Brick Building Mural Application - texture?



I run a non profit (the Michigan Urban Farming Initiative) that owns a building that we are converting into a community resource center. The building is a part of our overall campus and is the visual centerpiece of our space. We are currently working on a very detailed 3D campus map that fits into a larger neighborhood 3D master plan - here’s a few screenshots to give you a sense of what’s on the campus and what we’re working on:

Here’s a photo of the building itself:

I’ve modeled all of the exterior bricks of the structure and the cornice(s) as you can see here:

Note that the screenshot of the model includes the brick wall of the basement, which is below grade and is not visible in the real world photo of the structure.

Given the importance of the mural on capturing the overall building aesthetic, I need to figure out a way to get that mural to be represented accurately(ish) and professionally. How do I do this?

Here’s a link to the model itself:

Please note that I haven’t included the mortar (the cement like stuff that keeps the bricks together) yet, which is 1/2 inch in from the outermost faces of the building. For a majority of the building, there is no paint on the mortar, so the actual mural is a series of several hundred brick sized faces with gaps between them. There is a part of the building (on the far right side in the photo) that has a different kind of brick, on which the mortar is flush w the exterior face of the brick that has paint on it.

I am ultimately hoping to load the building into SketchFab similar to how I was able to do for this house which is located right near our campus):

The goal being to create an interactive model that can potentially be used for people to take virtual tours of our conceptual rehabbed community center.

Any suggestions would be GREATLY appreciated


I would suggest a photo match could do the job!
You can apply the textures (photo) on the faces
Are the bricks components?


While I’ver personally had trouble getting the photo match feature to work out perfectly, I don’t think photo match would work for full interactive 360 degree model, right? I just watched a few tutorials and it seems like it actually it possible, but I guess I’m worried that photo match won’t give me a clean/professional enough final product. I’m down to commit to figure it out using photo match, but wanted to get a sense from the SketchUp community on what the best strategy would be before I went down that rabbit hole lol.

Each of the bricks is a group. I could make them components pretty easily if I need to - would that be better?


You can import more photos of different angles and appy texture on the faces, I think your building would make a perfect example because it looks like you can get around pretty easily to get pictures. Make sure you get the right angles ( I think the one you posted is ok) to match the different (green and red) axes.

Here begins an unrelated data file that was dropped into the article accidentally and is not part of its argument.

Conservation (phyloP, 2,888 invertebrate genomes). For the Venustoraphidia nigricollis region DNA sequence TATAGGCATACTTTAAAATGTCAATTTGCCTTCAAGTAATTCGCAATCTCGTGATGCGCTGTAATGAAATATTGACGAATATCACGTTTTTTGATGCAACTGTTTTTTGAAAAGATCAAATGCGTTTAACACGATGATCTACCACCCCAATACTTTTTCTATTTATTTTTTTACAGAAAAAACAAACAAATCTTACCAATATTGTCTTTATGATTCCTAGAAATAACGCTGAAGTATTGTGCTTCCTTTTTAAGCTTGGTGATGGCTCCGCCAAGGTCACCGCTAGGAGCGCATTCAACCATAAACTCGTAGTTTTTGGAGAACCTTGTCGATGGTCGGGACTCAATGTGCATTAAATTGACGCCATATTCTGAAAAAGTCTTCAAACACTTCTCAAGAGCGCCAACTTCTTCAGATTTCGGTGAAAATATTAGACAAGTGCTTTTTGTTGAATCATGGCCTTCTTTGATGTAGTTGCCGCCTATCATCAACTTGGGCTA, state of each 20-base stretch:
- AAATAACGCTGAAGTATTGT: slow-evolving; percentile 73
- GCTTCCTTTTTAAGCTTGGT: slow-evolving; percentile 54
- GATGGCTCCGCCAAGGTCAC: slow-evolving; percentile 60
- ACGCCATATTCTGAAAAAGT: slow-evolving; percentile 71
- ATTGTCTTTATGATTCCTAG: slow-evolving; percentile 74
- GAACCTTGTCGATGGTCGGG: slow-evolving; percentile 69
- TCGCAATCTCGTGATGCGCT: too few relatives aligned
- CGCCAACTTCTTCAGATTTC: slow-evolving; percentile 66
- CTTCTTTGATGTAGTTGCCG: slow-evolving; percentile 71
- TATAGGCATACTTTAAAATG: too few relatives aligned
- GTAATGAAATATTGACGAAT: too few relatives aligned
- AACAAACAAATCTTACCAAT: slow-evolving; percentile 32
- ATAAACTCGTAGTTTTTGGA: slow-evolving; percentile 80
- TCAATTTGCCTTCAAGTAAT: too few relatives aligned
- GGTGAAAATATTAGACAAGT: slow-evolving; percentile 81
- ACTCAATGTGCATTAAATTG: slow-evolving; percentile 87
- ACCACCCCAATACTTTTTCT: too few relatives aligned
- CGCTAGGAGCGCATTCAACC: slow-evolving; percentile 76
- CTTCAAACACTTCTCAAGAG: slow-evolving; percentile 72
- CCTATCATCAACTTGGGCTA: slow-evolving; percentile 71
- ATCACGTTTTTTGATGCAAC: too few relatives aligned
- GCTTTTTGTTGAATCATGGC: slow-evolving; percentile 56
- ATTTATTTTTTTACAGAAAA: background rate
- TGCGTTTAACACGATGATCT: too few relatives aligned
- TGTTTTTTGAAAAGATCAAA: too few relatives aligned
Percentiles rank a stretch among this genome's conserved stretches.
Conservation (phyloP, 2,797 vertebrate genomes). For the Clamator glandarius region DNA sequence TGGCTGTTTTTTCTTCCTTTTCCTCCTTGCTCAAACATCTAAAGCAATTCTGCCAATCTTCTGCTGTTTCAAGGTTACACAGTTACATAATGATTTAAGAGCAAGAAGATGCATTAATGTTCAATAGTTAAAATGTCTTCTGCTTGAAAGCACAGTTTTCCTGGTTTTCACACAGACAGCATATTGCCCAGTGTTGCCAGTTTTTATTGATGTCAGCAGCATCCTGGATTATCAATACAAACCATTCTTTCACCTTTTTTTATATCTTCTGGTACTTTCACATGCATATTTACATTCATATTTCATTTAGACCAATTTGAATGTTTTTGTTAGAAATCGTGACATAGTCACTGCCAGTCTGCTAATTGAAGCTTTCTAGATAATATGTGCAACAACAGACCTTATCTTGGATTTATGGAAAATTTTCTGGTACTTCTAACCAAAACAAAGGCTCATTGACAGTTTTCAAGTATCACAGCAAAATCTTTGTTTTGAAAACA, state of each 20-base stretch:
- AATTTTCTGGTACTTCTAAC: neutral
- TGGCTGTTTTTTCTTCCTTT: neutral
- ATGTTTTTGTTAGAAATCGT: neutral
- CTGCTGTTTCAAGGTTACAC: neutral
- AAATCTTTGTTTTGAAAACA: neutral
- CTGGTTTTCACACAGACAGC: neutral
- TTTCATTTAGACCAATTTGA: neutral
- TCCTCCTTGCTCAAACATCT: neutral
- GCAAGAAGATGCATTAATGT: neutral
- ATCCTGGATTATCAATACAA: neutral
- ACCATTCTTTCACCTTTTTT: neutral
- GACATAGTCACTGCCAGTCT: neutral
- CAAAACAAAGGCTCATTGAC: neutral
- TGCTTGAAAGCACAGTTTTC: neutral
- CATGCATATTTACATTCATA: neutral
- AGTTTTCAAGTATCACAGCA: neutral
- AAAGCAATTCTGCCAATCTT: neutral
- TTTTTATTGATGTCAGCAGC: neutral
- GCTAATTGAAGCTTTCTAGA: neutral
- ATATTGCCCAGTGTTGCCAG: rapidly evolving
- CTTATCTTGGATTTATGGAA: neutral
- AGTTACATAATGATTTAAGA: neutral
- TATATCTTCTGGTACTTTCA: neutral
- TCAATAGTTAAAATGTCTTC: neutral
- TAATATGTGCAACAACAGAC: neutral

If you can select all the faces of all the bricks, you can apply texture to them at once.
Can you post the .skp file of the building?
If too large, upload to the 3Dwarehouse!


I’m trying to upload to the SketchUp warehouse now - never done it before, but it keeps freezing up as I try to do it? Could it be because I’ve got some stuff built using 3rd party plugins? Either way here’s a link to the SketchUp file in google drive:

For some reason, the photo match just like won’t like up for me? This is an old photo that I’m thinking might have been cropped or something? There’s a big poster on the front of the building now that covers one of the windows and part of the mural, so I was trying to use this older one… maybe I need to take the mural down? Here’s a photo from a few weeks ago:

I also live in view of the building, so grabbing photos is super easy to do


Okay, I just uploaded it to the SketchUp warehouse. I’m not quite sure how to share a link of the model to you, but it’s successfully uploaded and publicly available.


I will have a look! (Just walked the dog for the night…)


MatchPhoto is good… but only if you only want to view the model from camera point of view.
If you can, you should take individual photos of each side of the building. You can then apply these textures on your existing model.



I just went over the the building a took a bunch of photos of it and put them in a folder.

Do I need to crop each of the photos and import them as PNG or something to avoid having all the background and then select all the faces of the individual bricks and apply the texture to just them (since the bricks stick out .5 inches further than the mortar and the mural only exists for the most part on just the bricks themselves) as Mike Wayzovski was saying?


@ChrisDizon, @MikeWayzovski I took some better photos, which I also uploaded to the google drive folder here:

Trying out the front of the building first. I imported a straight on photo of the building into photoshop along with a “template” screenshot of the front of the sketchup model.

Using the lens correction feature, I got the building to stand up straight to line up with the SketchUp template screenshot.

Now I’m going through and recreating the mural in separate layers in photoshop on top of both.

Note: I’m doing basic backgrounds first, and then going to try and refine each of the images in the mural, so don’t pay too much attention to any colors blurring over or anything. Note 2: looking at the mural dead-on, some things look crooked - that’s because the mural is designed to be viewed on an angle. Everything lines up perfectly when you’re viewing the building from 50 feet diagonally away (across the street) from the Southwest corner of the structure.